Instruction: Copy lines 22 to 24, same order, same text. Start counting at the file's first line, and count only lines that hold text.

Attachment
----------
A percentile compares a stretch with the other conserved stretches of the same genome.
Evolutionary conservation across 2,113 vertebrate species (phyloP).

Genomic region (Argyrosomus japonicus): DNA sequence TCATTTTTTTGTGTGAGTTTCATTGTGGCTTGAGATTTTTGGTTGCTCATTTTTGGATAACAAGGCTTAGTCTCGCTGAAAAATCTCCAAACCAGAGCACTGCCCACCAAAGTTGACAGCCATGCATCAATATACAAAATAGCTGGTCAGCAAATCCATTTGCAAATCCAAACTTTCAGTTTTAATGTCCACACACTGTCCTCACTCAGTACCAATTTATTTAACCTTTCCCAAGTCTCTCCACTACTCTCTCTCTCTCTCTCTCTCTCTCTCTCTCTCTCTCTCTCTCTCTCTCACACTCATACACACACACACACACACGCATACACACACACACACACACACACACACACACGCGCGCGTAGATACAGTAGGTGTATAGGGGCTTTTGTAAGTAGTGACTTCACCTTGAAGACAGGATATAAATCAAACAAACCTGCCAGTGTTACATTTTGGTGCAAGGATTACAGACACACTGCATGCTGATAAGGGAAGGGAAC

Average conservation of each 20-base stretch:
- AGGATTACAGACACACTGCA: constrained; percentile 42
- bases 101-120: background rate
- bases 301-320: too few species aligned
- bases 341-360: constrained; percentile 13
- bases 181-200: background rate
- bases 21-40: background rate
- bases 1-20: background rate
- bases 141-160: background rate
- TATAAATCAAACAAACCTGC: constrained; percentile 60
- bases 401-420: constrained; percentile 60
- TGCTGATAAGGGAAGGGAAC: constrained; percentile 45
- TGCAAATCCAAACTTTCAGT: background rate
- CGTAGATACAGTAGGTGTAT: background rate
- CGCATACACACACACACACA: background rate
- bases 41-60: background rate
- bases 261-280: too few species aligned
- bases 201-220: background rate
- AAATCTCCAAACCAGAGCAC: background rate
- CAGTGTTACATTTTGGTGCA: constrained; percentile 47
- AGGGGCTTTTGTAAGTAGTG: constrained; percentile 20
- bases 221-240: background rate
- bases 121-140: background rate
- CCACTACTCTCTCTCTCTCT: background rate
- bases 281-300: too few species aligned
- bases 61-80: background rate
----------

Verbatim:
- AAATCTCCAAACCAGAGCAC: background rate
- CAGTGTTACATTTTGGTGCA: constrained; percentile 47
- AGGGGCTTTTGTAAGTAGTG: constrained; percentile 20